Why OkCupid and Other Tech Companies Are Experimenting on Us

OkCupid homepage screenshot

Source: Okcupid.com

In the fallout after Facebook’s infamous experiment to manipulate the emotional content of users’ News Feeds, another tech company, dating site OkCupid, has admitted that it also conducted psychological experiments on its users without their knowledge or explicit consent.

In a post titled “We Experiment on Human Beings!” Christian Rudder, one of OkCupid’s founders, took to the company’s OkTrends blog to divulge several experiments that the site had conducted on users without their knowledge. Rudder broke the news with an attitude and tone of “what’s the big deal” toward the recent public outcry over the revelation of similar experiments, like Facebook’s Newsfeed experiment to find out whether emotions are “contagious” via social media. (It turns out that they are.)

The particular experiments that Rudder reported that OkCupid conducted were psychological in nature, like Facebook’s experiment. The company alternately analyzed the conversations that resulted when it turned off the photos on the site for a day, temporarily changed its rating system, and suggested that users date partners who weren’t a good match to see how the relationships turned out. Rudder wrote dismissively of people’s concerns that such experiments were unethical, positing that experiments on users are ubiquitous, even necessary, as companies fine-tune websites.

“We noticed recently that people didn’t like it when Facebook ‘experimented’ with their news feed. Even the FTC is getting involved. But guess what, everybody: if you use the Internet, you’re the subject of hundreds of experiments at any given time, on every site. That’s how websites work.”

Rudder noted that sites experiment on users to test out which of their ideas are good, which of their ideas are bad, and which ones can be improved with more refinement. He admits glibly that OkCupid “doesn’t really know what it’s doing,” and that’s why experiments are a necessary part of the site’s improvement:

“I’m the first to admit it: we might be popular, we might create a lot of great relationships, we might blah blah blah. But OkCupid doesn’t really know what it’s doing. Neither does any other website. It’s not like people have been building these things for very long, or you can go look up a blueprint or something. Most ideas are bad. Even good ideas could be better. Experiments are how you sort all this out.”

In the first experiment, the company removed all users’ profile photos from OkCupid on the launch day of a separate blind date app (which ultimately failed to take off.) The site analyzed how users interacted without photos, and found that all of the site’s metrics, such as the number of new conversations started, went down. But compared to a “normal Tuesday” users responded to first messages 44 percent more often, and exchanged contact details more quickly. “In short,” Rudder writes, “OkCupid worked better.” When the photos were turned back on, the conversations that had started blind “melted away.” Combining that data with findings from the blind date app, Rudder concludes that, “People are exactly as shallow as their technology allows them to be.”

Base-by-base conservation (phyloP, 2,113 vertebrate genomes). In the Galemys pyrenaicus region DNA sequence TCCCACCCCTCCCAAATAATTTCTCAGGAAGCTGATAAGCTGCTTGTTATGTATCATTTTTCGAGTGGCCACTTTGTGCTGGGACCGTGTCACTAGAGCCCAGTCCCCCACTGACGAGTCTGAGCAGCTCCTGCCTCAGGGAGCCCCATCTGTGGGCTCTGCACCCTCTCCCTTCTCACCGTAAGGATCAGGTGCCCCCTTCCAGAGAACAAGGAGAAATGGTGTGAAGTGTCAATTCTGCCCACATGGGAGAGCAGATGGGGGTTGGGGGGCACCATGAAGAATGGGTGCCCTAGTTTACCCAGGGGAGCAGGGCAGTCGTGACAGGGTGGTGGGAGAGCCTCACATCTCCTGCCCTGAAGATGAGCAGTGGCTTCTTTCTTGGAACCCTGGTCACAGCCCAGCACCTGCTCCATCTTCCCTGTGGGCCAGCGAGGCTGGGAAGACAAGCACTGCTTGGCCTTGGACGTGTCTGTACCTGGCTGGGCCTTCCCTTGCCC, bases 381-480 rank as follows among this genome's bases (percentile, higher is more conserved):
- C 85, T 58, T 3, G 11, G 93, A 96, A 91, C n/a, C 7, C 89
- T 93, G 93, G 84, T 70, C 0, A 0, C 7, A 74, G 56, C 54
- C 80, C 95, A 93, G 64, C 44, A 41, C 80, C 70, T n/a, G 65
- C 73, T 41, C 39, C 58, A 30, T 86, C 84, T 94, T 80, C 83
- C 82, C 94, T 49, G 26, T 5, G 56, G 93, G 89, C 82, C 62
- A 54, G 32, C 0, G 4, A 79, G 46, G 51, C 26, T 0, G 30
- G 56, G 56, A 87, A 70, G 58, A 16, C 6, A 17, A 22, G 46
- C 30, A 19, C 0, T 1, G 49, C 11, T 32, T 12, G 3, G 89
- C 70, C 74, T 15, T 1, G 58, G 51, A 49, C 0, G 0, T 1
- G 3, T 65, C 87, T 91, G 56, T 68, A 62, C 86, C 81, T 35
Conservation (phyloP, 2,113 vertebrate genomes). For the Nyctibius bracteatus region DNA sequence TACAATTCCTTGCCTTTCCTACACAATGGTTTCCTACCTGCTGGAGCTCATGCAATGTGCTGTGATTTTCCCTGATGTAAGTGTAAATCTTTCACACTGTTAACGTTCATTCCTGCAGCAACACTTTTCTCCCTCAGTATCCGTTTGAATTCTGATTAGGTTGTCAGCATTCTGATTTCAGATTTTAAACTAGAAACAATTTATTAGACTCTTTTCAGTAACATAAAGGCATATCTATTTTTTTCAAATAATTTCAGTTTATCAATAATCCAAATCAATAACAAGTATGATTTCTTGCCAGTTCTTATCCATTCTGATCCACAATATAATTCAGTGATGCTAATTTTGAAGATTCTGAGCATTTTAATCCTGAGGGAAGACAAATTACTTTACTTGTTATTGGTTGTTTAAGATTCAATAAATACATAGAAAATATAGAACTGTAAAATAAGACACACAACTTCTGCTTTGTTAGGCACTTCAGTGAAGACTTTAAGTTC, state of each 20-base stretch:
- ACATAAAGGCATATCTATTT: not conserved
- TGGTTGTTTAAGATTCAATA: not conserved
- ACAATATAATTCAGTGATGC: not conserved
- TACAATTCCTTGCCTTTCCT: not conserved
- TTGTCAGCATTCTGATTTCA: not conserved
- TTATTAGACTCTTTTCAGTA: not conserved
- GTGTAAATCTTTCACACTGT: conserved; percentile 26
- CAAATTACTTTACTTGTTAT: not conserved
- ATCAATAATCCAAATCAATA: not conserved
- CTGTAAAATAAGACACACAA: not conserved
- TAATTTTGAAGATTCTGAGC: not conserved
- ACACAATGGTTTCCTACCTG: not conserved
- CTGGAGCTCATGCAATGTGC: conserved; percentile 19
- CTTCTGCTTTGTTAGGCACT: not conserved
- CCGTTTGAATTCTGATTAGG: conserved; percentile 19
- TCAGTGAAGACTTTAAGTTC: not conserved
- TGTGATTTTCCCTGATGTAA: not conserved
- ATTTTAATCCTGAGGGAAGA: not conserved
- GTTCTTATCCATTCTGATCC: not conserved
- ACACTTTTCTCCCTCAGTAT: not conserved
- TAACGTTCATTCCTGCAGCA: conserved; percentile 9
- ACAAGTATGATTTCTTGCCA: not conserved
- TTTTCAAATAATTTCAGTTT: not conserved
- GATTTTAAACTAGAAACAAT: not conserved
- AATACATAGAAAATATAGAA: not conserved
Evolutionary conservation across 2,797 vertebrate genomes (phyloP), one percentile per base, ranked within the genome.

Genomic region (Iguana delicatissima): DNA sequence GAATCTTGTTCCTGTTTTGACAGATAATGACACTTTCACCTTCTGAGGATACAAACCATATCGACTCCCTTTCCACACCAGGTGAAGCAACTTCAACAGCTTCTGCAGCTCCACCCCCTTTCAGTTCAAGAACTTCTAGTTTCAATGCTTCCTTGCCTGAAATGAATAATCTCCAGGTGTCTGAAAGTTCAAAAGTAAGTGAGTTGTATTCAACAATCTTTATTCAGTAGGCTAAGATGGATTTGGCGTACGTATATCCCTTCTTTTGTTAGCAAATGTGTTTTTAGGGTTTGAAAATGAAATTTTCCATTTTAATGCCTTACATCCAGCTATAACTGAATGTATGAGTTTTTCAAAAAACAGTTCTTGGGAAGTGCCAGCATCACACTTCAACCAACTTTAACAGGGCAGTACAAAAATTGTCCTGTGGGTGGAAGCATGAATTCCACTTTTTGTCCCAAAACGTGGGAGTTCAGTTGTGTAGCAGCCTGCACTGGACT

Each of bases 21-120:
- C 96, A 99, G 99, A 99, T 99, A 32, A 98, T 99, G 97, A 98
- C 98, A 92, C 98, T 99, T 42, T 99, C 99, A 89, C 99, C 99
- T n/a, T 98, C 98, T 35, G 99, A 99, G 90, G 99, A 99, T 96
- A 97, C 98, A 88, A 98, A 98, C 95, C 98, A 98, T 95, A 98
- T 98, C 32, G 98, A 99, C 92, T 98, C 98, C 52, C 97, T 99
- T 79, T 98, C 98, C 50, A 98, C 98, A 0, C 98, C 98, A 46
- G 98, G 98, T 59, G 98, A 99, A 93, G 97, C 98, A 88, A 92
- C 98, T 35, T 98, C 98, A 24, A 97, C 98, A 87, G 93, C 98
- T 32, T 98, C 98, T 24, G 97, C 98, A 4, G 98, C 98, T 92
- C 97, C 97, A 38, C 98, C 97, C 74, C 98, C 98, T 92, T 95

The second experiment saw OkCupid amending its rating system — where users originally could rate potential partners on both Looks and Personality — to replace it with just one scale. “We ran a direct experiment to confirm our hunch — that people just look at the picture,” Rudder writes. The site took a “small” sample of users, and half of the time that it displayed their profiles, hid their profile text. The idea was to generate two separate scores, one based on the photo and and text, and one for the photo alone. OkCupid compared them and found that the profile text accounted for “less than 10 percent of what people think of you.”

The third experiment — the one that has drawn the most criticism since Rudder’s blog post — sought to answer the question “does this thing even work?” (A question that you’d hope the company, at least, would be confident could be answered with a “yes.”) But OkCupid wanted to find out if the “match percentage” it calculates for users is good at predicting relationships because it actually works, or just because the site tells users that it does.

“To test this, we took pairs of bad matches (actual 30 percent match) and told them they were exceptionally good for each other (displaying a 90 percent match.) Not surprisingly, the users sent more first messages when we said they were compatible. After all, that’s what the site teaches you to do.

But we took the analysis one step deeper. We asked: does the displayed match percentage cause more than just that first message — does the mere suggestion cause people to actually like each other? As far as we can measure, yes, it does.

When we tell people they are a good match, they act as if they are. Even when they should be wrong for each other.”

Rudder writes that the site tested the same situation in reverse: telling people who were actually good for each other that they were bad, just to watch what happened. The results of the experiment revealed that “the mere myth of compatibility works just as well as the truth.”

OkCupid’s OkTrends blog promotes an upcoming book by Rudder, titled Dataclysm: Who We Are, set to release in September. In the book’s product listing on Amazon, an introduction begins: “Our personal data has been used to spy on us, hire and fire us, and sell us stuff we don’t need. In Dataclysm, Christian Rudder uses it to show us who we truly are.”

Rudder casts the OkCupid experiments in a similar light, implying that they’re research into human psychology, in addition to tests of how well the website works. At one point in the blog post, Rudder quips, “The only thing with more bugs than our HTML was our understanding of human nature.” Rudder’s OkCupid post and the Amazon blurb introducing his book cast data-aided experiments as essential to investigating human behavior. The Amazon text notes: